Technical aids and accessories of swimming

Because a sense of ease in the water is so essential to the art of swimming, equipment that helps to promote this is a worthwhile investment. Adults who have difficulty putting their face in the water for any length of time can find good-quality swimming accessories invaluable. As the majority of swimming pools use chlorine as a disinfectant (and even lakes and oceans may contain eye irritants), the eyes are likely to sting if they stay open underwater for long periods. To help prevent this, there’s no substitute for a pair of good, well-fitting goggles. Without them, many swimmers will prefer to close their eyes the majority of the time. This not only increases the risk of bumping into things such as walls, lane ropes, and other swimmers, but more importantly, it contributes to a feeling of nervousness and of being in an alien environment. This is particularly true for swimmers who have poor eyesight, to begin with. Straining one’s eyes to see the end of a pool or to avoid obstacles is not conducive to feeling at home in the water.

For some swimmers, goggles feel uncomfortably tight or constricting and seem to leak and fog up constantly. In the box below are suggestions for ways of overcoming such concerns. Today there are hundreds of different makes of goggles on the market, and it’s worth getting a pair that offers maximum effectiveness with minimum discomfort. If necessary, they can be ordered with lenses made to your prescription. Overleaf are some points worth noting about goggles.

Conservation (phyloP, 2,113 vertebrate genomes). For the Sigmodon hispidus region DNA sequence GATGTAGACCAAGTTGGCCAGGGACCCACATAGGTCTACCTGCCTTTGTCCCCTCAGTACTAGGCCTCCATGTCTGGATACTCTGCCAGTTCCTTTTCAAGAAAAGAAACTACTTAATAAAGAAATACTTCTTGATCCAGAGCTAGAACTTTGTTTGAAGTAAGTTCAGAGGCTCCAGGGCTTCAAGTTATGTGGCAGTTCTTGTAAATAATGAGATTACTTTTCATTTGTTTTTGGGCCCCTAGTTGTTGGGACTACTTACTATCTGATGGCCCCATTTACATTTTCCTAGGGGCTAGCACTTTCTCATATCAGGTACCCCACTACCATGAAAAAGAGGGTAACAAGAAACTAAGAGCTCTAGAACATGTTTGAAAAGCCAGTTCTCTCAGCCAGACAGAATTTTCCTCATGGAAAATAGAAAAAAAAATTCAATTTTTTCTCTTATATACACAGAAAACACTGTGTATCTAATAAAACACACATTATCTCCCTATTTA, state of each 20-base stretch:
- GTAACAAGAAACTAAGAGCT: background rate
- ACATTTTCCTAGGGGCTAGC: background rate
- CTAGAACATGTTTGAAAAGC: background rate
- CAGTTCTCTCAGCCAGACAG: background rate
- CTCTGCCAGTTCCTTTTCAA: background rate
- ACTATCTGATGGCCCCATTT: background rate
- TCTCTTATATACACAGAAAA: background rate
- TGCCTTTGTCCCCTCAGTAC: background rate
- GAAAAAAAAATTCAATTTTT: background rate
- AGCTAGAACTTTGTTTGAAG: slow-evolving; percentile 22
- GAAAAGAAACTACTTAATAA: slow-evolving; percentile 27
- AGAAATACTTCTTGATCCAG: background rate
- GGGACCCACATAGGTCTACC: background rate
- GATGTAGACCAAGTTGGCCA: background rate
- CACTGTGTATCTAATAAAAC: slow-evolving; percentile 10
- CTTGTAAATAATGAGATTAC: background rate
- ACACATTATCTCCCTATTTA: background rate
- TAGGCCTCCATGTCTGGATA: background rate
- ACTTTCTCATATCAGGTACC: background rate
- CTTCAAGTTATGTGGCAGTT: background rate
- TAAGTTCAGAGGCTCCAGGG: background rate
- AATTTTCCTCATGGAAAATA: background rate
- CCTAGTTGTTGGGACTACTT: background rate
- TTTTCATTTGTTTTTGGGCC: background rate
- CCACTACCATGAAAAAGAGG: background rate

Apart from goggles, a number of accessories are widely available to help swimmers deal with their concerns. It’s worth considering anything that serves to prevent distraction, difficulty, or genuine discomfort. A swimming cap is a boon for swimmers with long hair and may be useful to prevent waterlogged hair from flopping over the eyes and mouth. Although you may have to accept that they are uncomfortable and not always totally effective in keeping the hair dry, their main purpose is to keep hair out of your face so that you can attend to your swimming. Watertight earplugs are helpful for swimmers prone to ear infections or who suffer earache when the head is underwater. However, they can add to a sense of isolation in the water.

Similarly, nose clips are not recommended unless you have specific sinus problems, because they’re likely to prevent you from learning the appropriate ways of breathing when you swim. For hair and skin, shampoos and gels are widely available to neutralize chemicals and remove the smell of chlorine.

For children (and sometimes for adults), floats and armbands are commonly used accessories. But it is worth pausing before assuming that these are helpful for learning to swim. Above all, they can interfere with learners developing a sense of their natural buoyancy, the keystone of confidence in the water. While they may sometimes be considered essential for safety requirements, they should therefore be used only sparingly, if at all, in the context of children learning to swim under proper instruction.

Leave a Reply

Your email address will not be published. Required fields are marked *